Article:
Gunn Sept List DNA Project- Background
Allisterson, Croner, Crownar, Crowner, Cruiner, Cruner, Eanrig, Enrick, Gailey, Galdie, Gallie, Ganson, Gauldie, Gaunson, George, Georgeson, Gunn, Gunn_Sept, Henderson, Inrig, Jameson, Jamieson, Jamison, Johnson, Kean, Keene, MacAllister, MacChruner, MacComas, MacCorkill, MacCorkle, MacCullie, MacDade, MacDhaidh, MacEnrick, MacGeorge, MacHamish, MacIan, Mackames, Mackeamis, Mackeamish, Mackean, Mackendrick, MacMains, MacManus, MacNeil, MacOmish, MacRob, MacRory, MacSheoras, MacWilliam, Magnus, Magnusson, Main, Mains, Maness, Mann, Manson, Manus, More, Neilson, Nelson, Robeson, Robinson, Robison, Robson, Rorieson, Sandison, Swan, Swann, Swanney, Swanson, Thomson, Tomson, Wiley, Will, Williamson, Wills, Wilson, Wylie, Wyllie
The Gunn surname is known to be associated with Western European, Scandinavian, and Asian ancestries as defined by haplogroups. Many family surnames can be atrributed to multiple Scottish clans or their septs, so therefore can not be attributed to a single clan surname. There was a time when using surnames wasn't a standard practice. Many surnames were based on parental affiliation, occupation, personal appearance, or regional location. Some people with surnames in the Gunn Sept list may have a connection to Scottish ancestors. Others may not.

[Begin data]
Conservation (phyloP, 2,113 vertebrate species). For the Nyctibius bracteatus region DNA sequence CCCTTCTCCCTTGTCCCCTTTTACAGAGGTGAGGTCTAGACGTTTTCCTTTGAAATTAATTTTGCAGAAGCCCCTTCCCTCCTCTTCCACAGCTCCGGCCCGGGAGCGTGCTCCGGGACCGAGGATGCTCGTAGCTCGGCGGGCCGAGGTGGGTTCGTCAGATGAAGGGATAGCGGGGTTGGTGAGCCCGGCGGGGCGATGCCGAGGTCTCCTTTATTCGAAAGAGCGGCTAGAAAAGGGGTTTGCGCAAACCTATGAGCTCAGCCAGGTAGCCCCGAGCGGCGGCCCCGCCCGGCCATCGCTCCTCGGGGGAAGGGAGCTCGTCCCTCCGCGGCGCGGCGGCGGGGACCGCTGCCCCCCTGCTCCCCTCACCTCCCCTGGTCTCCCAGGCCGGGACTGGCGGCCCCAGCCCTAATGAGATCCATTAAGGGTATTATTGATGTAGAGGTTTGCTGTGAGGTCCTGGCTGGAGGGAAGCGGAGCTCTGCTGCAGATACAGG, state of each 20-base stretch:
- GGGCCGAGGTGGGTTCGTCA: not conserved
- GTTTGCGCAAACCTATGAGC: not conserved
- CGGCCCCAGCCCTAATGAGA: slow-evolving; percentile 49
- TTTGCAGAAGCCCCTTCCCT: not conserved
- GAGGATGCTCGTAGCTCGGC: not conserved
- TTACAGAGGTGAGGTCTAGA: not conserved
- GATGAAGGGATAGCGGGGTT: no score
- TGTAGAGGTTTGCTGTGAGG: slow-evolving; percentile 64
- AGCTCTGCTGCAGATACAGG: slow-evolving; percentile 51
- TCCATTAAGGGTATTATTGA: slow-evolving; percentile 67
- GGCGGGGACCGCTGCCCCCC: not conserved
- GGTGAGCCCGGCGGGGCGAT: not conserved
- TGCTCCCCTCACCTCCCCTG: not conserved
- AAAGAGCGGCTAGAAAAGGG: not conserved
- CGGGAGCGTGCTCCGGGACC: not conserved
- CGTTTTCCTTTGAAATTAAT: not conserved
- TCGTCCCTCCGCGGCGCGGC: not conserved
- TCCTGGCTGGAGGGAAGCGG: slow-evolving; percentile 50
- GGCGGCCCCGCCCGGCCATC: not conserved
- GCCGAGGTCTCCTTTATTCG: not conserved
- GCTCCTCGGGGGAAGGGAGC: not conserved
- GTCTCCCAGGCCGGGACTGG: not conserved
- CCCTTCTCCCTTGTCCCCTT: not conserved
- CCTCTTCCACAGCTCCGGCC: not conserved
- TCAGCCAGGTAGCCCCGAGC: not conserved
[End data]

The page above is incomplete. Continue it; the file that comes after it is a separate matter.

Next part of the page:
Indeed many clansmen do not bear the same surname. Surnames were not commonly used until comparatively recent times. A man was therefore known as John mac Sheumais or mac Dhaidh, son of James or David, of a particular Clan, and when a surname came to be used, many adopted their father's name and hence John or Robson, Georgeson, Williamson etc.
It is with this multiple surname relationship in mind that the Gunn Sept List DNA project was created.
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